The Ladder of Divine Ascent – First Week of Lent

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Hello, and welcome again to the Ladder of Divine Ascent! Sorry for any delays, I’ve got bogged down in work last week, but I am back! This week we’ll be looking at steps 6-10. The first two (6-&7) deal with instilling virtues in the life of a monk, while 8-10 deal with helping the monk to control his vices, this week being anger, malice and slander respectively.



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Steps 6-7

 In the sixth step, Climacus looks at how a monk should always keep death in mind in order to enable him to think more and more of his salvation:

‘The remembrance of death brings labor and meditations, or rather, the sweetness of dishonor to those living in community, whereas for those living away from turbulence it produces freedom from daily worries and breeds constant prayer and guarding of the mind, virtues that are the cause and the effect of the thought of death.’


Among the objects of meditation for those who think on death are ‘the love of God, the remembrance of death, the remembrance of God, the remembrance of the kingdom, the zeal of the holy martyrs, the remembrance of the presence of God as described in the saying: “I saw the Lord before me” (Ps.15:8), the remembrance of the holy and spiritual powers, the remembrance of death, judgment, punishment, and sentence’ (Pg.134). Therefore, it also brings to mind a sense of repentance as in the case that Climacus relates of a monk called Hesychius the Horebite who, after a carless life, was struck by a severe illness and, feeling that his end was near, decided to stay in his cell for twelve years grieving for his sins.   Hesychius lived there without talking to anyone and lived mainly on bread and water. All the while, the other monks were in awe of him because of the change that came upon him. And when he died and they came to bury his remains, they couldn’t even find his body, which made the monks believe that God had accepted him for his act of repentance. ‘Just as some declare that the abyss is infinite, for they call it a bottomless pit, so the thought of death is limitless and brings with it chastity and activity. … Men like (Hesychius) unceasingly pile fear upon fear, and never stop until the very strength in their bones is worn out’ (Pg.135).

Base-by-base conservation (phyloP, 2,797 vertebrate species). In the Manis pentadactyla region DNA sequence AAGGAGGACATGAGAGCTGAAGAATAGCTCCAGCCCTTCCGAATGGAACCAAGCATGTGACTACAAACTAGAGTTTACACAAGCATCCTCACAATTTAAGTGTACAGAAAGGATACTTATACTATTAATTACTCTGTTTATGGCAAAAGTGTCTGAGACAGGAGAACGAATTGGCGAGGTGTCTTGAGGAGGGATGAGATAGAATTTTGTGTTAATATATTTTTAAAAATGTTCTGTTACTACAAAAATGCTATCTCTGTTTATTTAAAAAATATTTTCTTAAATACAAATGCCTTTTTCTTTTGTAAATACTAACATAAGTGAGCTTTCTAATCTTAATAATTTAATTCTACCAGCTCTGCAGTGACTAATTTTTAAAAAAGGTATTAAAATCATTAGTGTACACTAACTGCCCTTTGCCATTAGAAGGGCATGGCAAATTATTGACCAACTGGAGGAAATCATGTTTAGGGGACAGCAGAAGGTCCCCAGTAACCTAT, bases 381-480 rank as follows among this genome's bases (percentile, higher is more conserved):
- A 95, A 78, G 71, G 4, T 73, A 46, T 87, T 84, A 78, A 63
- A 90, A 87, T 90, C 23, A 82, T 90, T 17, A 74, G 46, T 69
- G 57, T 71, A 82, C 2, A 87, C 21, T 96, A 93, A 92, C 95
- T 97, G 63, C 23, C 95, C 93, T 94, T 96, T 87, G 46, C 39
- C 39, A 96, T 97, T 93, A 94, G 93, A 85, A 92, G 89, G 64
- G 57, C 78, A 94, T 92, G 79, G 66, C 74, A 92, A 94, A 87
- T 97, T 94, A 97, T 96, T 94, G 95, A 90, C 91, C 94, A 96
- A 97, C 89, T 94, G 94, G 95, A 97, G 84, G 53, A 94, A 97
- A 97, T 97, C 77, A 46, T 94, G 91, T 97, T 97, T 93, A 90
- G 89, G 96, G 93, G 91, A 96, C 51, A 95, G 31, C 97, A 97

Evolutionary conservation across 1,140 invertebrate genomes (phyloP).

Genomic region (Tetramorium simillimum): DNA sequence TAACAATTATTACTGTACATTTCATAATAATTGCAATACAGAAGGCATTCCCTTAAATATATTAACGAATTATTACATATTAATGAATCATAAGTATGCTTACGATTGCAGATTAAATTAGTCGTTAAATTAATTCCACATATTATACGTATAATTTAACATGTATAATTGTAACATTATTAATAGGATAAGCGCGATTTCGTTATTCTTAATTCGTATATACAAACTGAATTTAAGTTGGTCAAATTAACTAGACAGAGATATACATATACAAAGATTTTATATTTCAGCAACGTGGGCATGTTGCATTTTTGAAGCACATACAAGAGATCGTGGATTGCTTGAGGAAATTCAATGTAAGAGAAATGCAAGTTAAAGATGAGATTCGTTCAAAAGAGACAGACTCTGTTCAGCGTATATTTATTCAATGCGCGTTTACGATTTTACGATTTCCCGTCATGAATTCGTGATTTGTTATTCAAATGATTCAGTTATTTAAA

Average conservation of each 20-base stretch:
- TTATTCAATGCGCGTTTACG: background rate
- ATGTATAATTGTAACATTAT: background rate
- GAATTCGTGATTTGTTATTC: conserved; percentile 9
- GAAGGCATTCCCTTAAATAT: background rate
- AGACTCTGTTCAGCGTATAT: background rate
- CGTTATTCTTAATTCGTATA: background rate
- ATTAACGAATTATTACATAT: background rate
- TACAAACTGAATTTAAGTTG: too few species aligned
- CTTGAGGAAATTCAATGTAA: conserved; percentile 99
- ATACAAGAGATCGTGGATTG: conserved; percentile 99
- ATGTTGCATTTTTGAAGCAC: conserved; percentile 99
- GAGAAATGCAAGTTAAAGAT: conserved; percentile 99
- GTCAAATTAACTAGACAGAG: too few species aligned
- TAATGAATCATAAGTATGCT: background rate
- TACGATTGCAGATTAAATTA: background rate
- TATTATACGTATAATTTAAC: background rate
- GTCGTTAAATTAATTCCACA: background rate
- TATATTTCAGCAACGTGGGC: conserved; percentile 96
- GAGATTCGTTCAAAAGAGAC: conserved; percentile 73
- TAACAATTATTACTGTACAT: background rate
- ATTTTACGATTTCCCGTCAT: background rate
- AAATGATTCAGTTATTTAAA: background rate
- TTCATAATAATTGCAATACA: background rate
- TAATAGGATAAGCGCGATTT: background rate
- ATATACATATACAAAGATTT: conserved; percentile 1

As for those who ask why doesn’t God actually tell us the time of death, Climacus claims the reason is because He does not want us to become slack in our activity. If anyone knew the hour of their passing before hand, they would ‘pass all his time in sin and would be baptized and do penance on the day of his demise. Habit would make him a confirmed and quite incorrigible sinner’ (Pg.133). At the same time, Climacus also chastises those who use the though of death for wrong motivations: ‘A habitual sinner prays humbly for death, but the man who does not want to change his ways may, in sheer despair, actually long for death. And there are some who out of conceit consider themselves to be dispassionate, and for a while they have no fear of death, while a rare few hunger to leave by the inspiration of the Holy Spirit’ (Pg.133).

The end result of a remembrance of death, apart from a sense of repentance, is that it would also enable the monk to avoid food and all sorts of physical pleasure as well. ‘To have an insensitive heart is to be dulled in mind, and food in abundance dries up the well of tears. Thirst, however, and the keeping of vigils afflict the heart; and when the heart is stirred the tears may run’ (Pg.133). Likewise, a monk will also will keep a strict control of his body and it would remain habitual, as an Egyptian monk told Climacus: ‘ “If it ever happened that I was inclined to offer some comfort to this carcass of mine, the remembrance of death that had been so firmly established in my heart would stand before me like a judge; and a – a wonderful thing – even if I wanted to push it aside, I simply could not do so’ (Pg.134). Some people in the secular world at the time of Climacus may be critical of not giving in to the senses, but Climacus says that the monks who are mindful of death and use it to discipline themselves are actually happier then those who are not mindful of death and give into their senses, whom Climacus depicts as depressed. In fact, Climacus even says that the highest aim in Greek philosophy is the thought of death, which shows that it is the end-all and by-all of all human thought.